Representing Coalition MMA, Zac “Three Piece” Feece, six feet tall and weighing in at a prodigious 245 pounds, wins the award for nickname most resembling a KFC value meal. His opponent, Chris “The Clinch” Hill, weights in at a similarly stupendous 270. Hill immediately dives for a takedown, and the two tumble into the corner right in front of me. Feece tries for a triangle, but Hill shrugs it off. He makes like a jackhammer and forces the referee to stop the fight after 34 seconds.

Lightweight A.J. Masters is the second Coalition MMA fighter to take to the cage, a slight young man tasked with the barrel-chested Jake “The Simian Smasher” Frias. Masters’s corner eggs him on: “He’s a short fucker, come on A.J.” Cold comfort, as Frias shoots in for a single leg right out of the gate, dumping Masters onto the mat before posturing up and unloading with punches. The fight is stopped within the first minute.

Heavyweights Tim Williams and Mike Petersen come out slugging. Petersen, the heaviest fighter of the night at 280 pounds, gets the better of the exchanges, and Williams resorts to a bull rush. He drives Petersen into the fence, and the cage shakes violently. They tumble to the mat, where Williams struggles out of a rear naked choke and into Petersen’s full guard. He postures up and lands a punch before the bell sounds.

Williams starts the second with a couple of lackadaisical kicks. Petersen promptly counters with a right. A second lands flush and Williams slumps to his knees. The doctor cradles the supine William’s head as the fighter answers questions through a mouthful of blood. TKO at seventeen seconds of Round 2.

There’s a distinct pattern developing, where underdogs are consistently drawn from the same training camps, as if these groups yet lack the savvy or clout to put their fighters in favorable matches. Victory Martial Arts has produced three such over-matched fighters this evening. The same goes for Coalition MMA, which suffers it’s third and final loss of the night, as lightweight Brian “Two-Time” Titus falls in the first round to the Uflacher Academy’s Derrik Malert. Titus started the round showing off, with a silly jumping front kick. Malert remained unimpressed, and surged forward with a flurry of punches, throwing Titus off-balance. Malert followed with punches as Titus stumbled to the mat. Titus was unable to scramble away, and Malert continued to level shots to the head, forcing the referee to stop the fight.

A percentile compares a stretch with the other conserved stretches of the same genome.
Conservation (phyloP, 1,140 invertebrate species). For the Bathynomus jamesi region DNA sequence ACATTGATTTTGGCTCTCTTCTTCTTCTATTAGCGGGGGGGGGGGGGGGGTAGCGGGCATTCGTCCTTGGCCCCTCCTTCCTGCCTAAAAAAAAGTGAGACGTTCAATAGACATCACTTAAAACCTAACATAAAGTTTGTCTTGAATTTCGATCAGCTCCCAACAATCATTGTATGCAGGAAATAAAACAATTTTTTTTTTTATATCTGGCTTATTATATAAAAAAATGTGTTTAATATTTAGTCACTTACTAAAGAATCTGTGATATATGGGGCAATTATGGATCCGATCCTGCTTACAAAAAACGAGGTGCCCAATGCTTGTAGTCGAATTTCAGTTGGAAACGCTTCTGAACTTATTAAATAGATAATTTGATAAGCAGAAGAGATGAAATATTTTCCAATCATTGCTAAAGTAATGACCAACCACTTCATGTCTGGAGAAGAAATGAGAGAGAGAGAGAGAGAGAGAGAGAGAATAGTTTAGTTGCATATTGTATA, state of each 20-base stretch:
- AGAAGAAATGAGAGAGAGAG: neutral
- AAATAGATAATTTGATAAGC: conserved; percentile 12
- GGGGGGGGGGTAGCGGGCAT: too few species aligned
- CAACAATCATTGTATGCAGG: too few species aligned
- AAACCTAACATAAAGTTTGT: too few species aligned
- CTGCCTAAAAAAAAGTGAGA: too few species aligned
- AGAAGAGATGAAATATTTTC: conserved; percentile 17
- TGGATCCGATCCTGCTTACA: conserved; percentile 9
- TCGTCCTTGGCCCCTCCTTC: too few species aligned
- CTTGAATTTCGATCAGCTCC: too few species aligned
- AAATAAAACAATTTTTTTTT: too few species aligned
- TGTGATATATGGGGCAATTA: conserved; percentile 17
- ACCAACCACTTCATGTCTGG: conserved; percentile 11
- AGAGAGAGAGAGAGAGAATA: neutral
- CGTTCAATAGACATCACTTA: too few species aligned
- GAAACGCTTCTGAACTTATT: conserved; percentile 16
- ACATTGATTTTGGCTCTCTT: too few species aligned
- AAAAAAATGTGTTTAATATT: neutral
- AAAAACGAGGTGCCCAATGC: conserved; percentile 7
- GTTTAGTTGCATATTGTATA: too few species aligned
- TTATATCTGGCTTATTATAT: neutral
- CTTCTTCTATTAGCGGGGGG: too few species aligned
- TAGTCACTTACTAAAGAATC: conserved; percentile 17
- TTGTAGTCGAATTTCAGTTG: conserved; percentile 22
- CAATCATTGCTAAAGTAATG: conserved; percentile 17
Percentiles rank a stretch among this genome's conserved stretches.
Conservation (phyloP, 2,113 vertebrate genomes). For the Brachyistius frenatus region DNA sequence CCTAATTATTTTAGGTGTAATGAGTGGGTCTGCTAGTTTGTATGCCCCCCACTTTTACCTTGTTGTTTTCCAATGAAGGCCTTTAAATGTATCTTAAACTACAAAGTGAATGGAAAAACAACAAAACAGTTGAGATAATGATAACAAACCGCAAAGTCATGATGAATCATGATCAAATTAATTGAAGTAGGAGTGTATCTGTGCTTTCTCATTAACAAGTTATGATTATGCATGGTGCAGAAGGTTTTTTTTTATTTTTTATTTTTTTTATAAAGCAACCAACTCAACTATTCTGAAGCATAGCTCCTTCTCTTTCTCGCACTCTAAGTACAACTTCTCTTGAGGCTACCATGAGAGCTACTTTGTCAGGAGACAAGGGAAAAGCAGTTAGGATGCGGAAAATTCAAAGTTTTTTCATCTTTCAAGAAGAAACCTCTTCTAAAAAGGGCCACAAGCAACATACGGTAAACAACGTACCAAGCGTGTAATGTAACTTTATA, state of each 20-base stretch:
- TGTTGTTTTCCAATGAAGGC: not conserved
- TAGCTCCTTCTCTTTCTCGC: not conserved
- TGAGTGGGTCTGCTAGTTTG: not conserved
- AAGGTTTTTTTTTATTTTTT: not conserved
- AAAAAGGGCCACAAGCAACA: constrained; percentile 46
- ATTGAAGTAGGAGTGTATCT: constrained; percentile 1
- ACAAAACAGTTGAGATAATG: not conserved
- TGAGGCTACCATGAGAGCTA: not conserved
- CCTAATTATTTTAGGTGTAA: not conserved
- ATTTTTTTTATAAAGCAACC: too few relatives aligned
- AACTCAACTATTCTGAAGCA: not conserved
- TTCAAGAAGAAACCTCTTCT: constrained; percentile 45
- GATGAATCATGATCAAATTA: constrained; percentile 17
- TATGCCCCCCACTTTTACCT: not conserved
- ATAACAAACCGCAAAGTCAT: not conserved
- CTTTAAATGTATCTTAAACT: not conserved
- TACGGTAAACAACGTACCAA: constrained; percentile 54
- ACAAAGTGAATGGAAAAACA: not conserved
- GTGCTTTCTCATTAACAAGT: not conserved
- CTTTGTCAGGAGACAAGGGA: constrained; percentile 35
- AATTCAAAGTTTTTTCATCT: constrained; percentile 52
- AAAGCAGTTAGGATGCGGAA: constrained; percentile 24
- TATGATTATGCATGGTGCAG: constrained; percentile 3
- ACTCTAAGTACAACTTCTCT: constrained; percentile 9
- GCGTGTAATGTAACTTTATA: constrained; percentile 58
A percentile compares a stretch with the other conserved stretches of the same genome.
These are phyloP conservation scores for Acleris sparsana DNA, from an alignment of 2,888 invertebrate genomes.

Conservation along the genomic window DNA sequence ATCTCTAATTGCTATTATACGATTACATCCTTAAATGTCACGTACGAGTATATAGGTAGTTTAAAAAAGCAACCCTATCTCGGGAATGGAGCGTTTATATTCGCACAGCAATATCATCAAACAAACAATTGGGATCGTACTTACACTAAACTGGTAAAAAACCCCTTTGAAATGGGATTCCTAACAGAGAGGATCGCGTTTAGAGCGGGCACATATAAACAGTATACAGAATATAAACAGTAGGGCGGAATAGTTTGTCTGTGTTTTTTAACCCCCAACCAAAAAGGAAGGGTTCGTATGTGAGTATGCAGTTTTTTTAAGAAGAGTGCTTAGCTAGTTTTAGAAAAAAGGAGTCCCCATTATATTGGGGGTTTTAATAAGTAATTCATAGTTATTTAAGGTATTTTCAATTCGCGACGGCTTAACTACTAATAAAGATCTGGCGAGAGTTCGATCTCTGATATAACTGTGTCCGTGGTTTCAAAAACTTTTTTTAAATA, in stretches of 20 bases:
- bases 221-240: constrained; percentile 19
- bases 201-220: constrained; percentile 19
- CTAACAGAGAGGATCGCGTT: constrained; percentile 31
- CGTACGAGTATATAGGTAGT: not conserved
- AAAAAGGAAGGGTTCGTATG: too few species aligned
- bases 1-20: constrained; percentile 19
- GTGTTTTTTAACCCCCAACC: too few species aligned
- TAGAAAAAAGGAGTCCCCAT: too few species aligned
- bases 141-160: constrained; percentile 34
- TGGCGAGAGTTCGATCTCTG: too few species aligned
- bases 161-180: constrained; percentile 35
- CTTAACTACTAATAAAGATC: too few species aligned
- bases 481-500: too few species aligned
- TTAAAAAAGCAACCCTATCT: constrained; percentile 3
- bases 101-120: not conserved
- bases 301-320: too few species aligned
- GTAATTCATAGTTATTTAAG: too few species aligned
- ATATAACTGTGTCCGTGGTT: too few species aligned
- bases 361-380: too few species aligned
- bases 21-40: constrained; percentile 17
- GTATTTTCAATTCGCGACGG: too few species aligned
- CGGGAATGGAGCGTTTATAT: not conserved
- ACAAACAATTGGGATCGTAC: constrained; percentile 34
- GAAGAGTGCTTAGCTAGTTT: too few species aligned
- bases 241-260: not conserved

An intermission before the title fights get under way. As the night wears on, deciphering the verse tattooed on the ring girl’s upper thigh is becoming an increasingly important mission. Conducting this operation in a fashion both sly and gentlemanly is a tricky business that I handle with great aplomb. Congratulations all around. She’s wearing a skirt that falls far short of her rear end. She seems totally un-phased by this insufficiently tailored garment. A true professional.

In the co-main event, the undersized David “Baby Ruth” Booth takes on the Cut Throat MMA Light Heavyweight Champion, Bill Johnson. Booth draws laughs from the crowd as he walks out to the Lion King soundtrack. Johnson draws approximately zero laughs by walking out with Top-10 bantamweight Miguel Torres in his corner.

Despite the pair’s supposed grappling acumen, the fight takes a quick turn for the riotous. Johnson is strongest at range, with straight rights and uppercuts breaking through Booth’s guard. When Booth manages to collapse the distance, he makes a hockey fight of it, with looping punches in the clinch that frequently stagger the defending champion. He drops Johnson twice, once in the beginning of the second and again in the fourth, but absorbs tremendous punishment in the interim. By the fifth round, chants of “Simba” roll through the crowd, and Johnson is badly gassed. Booth takes the initiative, marching forward with slow but heavy hooks that win him the round and put an exclamation point on the fight.

The crowd is so moved by Booth’s tireless efforts that they forget how handily Johnson folded Booth up with kicks to the body, how often his uppercuts sent Booth’s head snapping back in the first few rounds. The judge’s suffer a similar bit of short-term memory loss, and Booth is awarded a split-decision victory and the Cut Throat MMA light heavyweight title.

Headliner and welterweight champion T.J. Rowley wins the award for best entrance song of the night, walking out to a metal version of Hall of the Mountain King, which has increased the room’s zaniness quotient ten-fold. He’s defending his belt against Ryan Storey. Both sport impressive amateur records—Rowley with nine wins, one loss, and Storey at twelve and three. Storey is the more impressive physical specimen, a rocky 170 pounds, but the more slender Rowley has the distinction of already having beaten Storey once before, by unanimous decision back in January of 2010. Both are poised to make professional debuts.